In the form filled out by the owner who turned him in, it said that he was incontinent and arthritic. We noticed he was weak in his legs, and even though he figured out the bathroom situation, he would have some accidents. We had him evaluated, and thanks to a Traditional Chinese Medicine veterinary herbal protocol, within days the accidents stopped, and Pepé even got peppier. When we would be putting the leashes on the other dogs in preparation for a walk, Pepé started coming to the group to join in. And walk he did. It seemed like every day on his walks he got a little, well, peppier. Oh, and that foster thing -- it didn't take long for us to decide to adopt Pepé.
It's funny how the things that touch our hearts are often the gifts that show up unexpectedly. If someone had said to me, "I have a 17-year-old blind, deaf, arthritic, and incontinent dog who needs a foster, would you take him?" I honestly don't think I would have said yes. Remember, the decision was strictly made because an anxious dog calmed down in my arms, and I couldn't bear to put him back into a noisy kennel at a city shelter. And I knew that fostering is not a long-term commitment.
Because he couldn't see or hear much at all, Pepé really stopped to smell the roses. I mean really -- for a long time. As you probably know, dogs have an incredible sense of smell, and on their walks they love to investigate with their noses. Well, Pepé had several full-scale investigations on each and every walk.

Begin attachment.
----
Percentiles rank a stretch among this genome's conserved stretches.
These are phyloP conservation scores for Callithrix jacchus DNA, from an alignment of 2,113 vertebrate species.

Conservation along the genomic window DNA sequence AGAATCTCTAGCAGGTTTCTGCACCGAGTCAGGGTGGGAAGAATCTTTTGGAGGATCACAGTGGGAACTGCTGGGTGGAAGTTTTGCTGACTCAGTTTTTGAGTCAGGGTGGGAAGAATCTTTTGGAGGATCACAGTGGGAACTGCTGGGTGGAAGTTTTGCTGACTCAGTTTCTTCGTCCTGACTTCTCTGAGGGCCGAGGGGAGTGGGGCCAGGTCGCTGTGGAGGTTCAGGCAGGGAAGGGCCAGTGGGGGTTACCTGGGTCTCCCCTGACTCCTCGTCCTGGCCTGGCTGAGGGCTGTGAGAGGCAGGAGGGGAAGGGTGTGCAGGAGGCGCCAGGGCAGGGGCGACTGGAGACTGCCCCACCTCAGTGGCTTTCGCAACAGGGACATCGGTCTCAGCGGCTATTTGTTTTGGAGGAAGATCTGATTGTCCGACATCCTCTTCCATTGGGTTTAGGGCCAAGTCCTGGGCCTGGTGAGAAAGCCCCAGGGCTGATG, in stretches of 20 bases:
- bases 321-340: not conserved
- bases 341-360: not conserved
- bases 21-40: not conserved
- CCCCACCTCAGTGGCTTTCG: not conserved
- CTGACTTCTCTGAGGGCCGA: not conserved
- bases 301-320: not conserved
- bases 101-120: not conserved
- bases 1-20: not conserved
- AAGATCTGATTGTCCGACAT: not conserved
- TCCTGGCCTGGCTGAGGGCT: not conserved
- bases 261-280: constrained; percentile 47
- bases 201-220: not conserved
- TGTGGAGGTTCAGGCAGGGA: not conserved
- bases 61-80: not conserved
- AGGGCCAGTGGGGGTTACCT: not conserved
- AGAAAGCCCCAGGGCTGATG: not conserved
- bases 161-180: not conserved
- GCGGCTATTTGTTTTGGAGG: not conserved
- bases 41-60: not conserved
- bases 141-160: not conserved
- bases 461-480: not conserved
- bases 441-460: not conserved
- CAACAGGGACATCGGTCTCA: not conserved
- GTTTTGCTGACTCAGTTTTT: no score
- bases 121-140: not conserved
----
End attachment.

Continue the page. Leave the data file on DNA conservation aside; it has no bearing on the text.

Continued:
People often share how rescuing an animal was one of the best things they've done in their lives. The unconditional love we experience is so profound. I have experienced that with every pet we've adopted or helped find a home, but to be honest, I didn't expect that Pepé would have the effect he did.
The experience with Pepé made me think often of The Third Metric, a theme here at The Huffington Post that invites us to look for success beyond money and power -- to incorporate well-being, wisdom, wonder, and giving back.
The time Pepé spent with us gave us the unexpected gift of wonder. Watching this little dog who was abandoned at the end of his life adapt to new surroundings was wondrous in itself. But every day with him was a gift.
When we would go on the walks, and he wanted to stay and sniff for a very, very, long time, it was a gift to be present and just watch how much he seemed to be enjoying himself. We didn't rush him; we learned to slow down. Lots of mindful experiences.
If we were running late in getting the dogs their dinner, we could count on finding Pepé waiting in the kitchen, vocalizing his readiness for food. It was remarkable how quickly he adjusted to the schedule and found his way around the house given his limitations. I guess nobody told him about his limitations.
Pepé would let us know when he wanted to cuddle or be held. He was a sweet old man who knew what he wanted and wasn't afraid to ask for it.
Pepé went on vacations with us. He was a good traveler, and he enjoyed the smells of new environments. He knew how to charm everybody who stopped to meet him.
Every day with Pepé was a gift. Not knowing how long he would be with us, we appreciated each day with him. Watching Pepé approach each day with wonder was very humbling and touched our hearts deeply.
Such is the irony of life. I thought I was bringing Pepé home so he could die comfortably; his gift was allowing us to see him come back to life, make the most of each moment, and to not look back.
After a year with us, Pepé's health declined and he passed away peacefully, shortly after his 18th birthday.
Although he was with us a short time, Pepé has a place in our hearts forever. My husband and I feel truly blessed that his special spirit touched our lives, and we would do it over again in a heartbeat.